The battle to educate people on the dangers of distracted driving and the steadily increasing penalties for those convicted of texting while driving have been well documented. Not quite as well documented is the potential liability of the “remote” individual on the other end of the text.
On Tuesday, the NJ Appeals Court ruled that “a remote texter can be held liable to third parties for injuries caused when the distracted driver has an accident.” In other words, if you’re texting with a person while they are driving, and that person injures another or damages property, you could be help responsible for those injuries and damages.
The particular case in question involved a 2009 accident where teenager Kyle Best drove his car into a motorcycle and injuring the man and woman rider to the extent that both lost a leg. Mr. Best was found to be texting at the time of the accident.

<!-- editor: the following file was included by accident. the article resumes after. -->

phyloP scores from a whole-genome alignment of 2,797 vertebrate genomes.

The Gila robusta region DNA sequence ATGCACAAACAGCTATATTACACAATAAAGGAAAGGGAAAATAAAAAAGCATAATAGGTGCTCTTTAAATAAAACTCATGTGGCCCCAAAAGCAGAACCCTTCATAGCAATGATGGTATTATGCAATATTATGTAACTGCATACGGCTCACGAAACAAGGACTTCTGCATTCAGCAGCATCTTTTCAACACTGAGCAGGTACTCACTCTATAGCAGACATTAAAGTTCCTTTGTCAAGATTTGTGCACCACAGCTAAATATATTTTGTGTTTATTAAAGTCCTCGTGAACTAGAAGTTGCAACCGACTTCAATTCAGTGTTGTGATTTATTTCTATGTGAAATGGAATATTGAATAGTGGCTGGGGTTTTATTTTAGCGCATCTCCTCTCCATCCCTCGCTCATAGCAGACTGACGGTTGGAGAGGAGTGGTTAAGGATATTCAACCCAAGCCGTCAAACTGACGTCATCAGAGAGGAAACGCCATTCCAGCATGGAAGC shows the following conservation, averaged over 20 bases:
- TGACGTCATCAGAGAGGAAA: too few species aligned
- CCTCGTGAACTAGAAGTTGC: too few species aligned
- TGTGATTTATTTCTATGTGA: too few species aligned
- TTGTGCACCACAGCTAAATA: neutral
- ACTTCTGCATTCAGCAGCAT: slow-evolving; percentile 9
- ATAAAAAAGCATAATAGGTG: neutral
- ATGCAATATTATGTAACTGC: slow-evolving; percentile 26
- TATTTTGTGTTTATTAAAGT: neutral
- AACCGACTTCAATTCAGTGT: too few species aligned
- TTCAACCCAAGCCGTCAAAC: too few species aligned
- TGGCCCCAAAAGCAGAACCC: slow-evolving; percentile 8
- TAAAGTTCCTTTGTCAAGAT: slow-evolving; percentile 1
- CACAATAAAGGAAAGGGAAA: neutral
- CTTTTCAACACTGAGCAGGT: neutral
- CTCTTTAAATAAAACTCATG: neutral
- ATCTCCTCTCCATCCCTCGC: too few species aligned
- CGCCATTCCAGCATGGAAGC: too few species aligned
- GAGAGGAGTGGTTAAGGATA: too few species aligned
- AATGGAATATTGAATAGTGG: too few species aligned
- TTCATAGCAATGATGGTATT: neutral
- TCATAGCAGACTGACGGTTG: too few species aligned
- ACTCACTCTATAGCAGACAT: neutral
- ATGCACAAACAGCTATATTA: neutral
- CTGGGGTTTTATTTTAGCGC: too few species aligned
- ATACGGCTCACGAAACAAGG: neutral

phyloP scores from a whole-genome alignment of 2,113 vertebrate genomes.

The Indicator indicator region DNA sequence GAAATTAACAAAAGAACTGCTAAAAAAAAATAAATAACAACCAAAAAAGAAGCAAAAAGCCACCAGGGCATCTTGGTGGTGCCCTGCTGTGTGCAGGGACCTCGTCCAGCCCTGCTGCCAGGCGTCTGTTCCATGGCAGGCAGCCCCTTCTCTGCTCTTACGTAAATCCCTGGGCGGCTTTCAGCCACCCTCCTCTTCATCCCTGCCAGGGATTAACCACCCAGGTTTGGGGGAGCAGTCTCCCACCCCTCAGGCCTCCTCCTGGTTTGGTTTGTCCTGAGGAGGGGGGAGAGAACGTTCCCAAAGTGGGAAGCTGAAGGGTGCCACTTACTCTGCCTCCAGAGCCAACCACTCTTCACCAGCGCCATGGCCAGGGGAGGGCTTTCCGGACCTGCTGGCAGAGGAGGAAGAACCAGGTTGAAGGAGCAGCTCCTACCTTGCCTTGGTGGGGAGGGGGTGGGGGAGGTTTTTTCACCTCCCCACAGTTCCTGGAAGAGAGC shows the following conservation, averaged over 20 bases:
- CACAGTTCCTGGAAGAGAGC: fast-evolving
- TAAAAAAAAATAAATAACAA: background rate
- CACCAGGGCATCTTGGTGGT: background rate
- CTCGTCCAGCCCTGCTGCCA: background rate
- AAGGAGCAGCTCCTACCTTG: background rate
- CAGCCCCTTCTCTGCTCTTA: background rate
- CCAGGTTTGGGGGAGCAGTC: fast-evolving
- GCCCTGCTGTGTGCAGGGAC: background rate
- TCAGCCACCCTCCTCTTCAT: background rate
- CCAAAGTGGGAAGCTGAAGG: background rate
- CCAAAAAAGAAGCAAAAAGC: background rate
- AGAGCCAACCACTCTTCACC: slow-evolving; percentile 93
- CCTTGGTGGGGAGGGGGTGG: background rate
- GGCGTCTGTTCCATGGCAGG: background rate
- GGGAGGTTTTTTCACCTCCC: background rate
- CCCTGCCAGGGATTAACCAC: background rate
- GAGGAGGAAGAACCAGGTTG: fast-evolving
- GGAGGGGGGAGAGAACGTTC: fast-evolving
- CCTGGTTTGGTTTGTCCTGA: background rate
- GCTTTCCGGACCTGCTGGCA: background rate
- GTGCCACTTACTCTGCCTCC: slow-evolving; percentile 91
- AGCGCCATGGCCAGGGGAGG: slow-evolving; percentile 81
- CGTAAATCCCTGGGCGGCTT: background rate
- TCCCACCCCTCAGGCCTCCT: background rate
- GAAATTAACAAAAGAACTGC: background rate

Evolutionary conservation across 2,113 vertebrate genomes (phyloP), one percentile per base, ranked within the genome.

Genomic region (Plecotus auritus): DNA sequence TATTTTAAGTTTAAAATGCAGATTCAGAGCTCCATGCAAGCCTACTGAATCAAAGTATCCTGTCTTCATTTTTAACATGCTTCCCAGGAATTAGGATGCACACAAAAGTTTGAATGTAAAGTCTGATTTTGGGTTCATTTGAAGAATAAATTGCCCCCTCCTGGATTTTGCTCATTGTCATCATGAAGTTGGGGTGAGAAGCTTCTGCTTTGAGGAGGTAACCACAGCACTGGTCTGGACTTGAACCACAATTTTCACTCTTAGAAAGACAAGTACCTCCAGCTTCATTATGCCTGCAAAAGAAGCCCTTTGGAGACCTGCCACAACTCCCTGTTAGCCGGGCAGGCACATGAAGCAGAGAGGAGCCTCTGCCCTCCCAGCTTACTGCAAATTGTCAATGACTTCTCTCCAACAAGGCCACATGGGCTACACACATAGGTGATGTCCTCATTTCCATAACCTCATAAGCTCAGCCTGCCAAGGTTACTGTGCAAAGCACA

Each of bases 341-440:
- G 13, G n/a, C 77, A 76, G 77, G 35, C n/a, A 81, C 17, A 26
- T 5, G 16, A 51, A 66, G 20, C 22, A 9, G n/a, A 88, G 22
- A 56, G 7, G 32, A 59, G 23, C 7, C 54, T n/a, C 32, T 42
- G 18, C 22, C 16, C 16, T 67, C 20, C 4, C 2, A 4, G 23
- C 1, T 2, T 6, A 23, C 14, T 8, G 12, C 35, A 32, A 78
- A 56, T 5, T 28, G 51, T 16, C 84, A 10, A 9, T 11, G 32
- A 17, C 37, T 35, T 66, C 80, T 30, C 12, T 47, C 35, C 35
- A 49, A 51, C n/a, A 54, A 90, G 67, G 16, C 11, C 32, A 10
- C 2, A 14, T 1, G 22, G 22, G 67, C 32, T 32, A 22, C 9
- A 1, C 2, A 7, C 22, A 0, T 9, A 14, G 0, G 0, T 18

At the time of the accident, Mr. Best was texting with 17 year old Shannon Colonna. In examining Ms. Colonna’s potential liability, the court set forth that “we hold that the sender of a text message can potentially be liable if an accident is caused by texting, but only if the sender knew or had special reason to know that the recipient would view the text while driving and thus be distracted.”
Ultimately in this case, there was insufficient proof that Ms. Colonna knew Mr. Best was driving at the time of the texting. Nevertheless, NJ sets an interesting precedent going forward–engage in texting with someone you know to be driving and risk liability as if you were actually driving the car yourself.
Submitted by Scott Feifer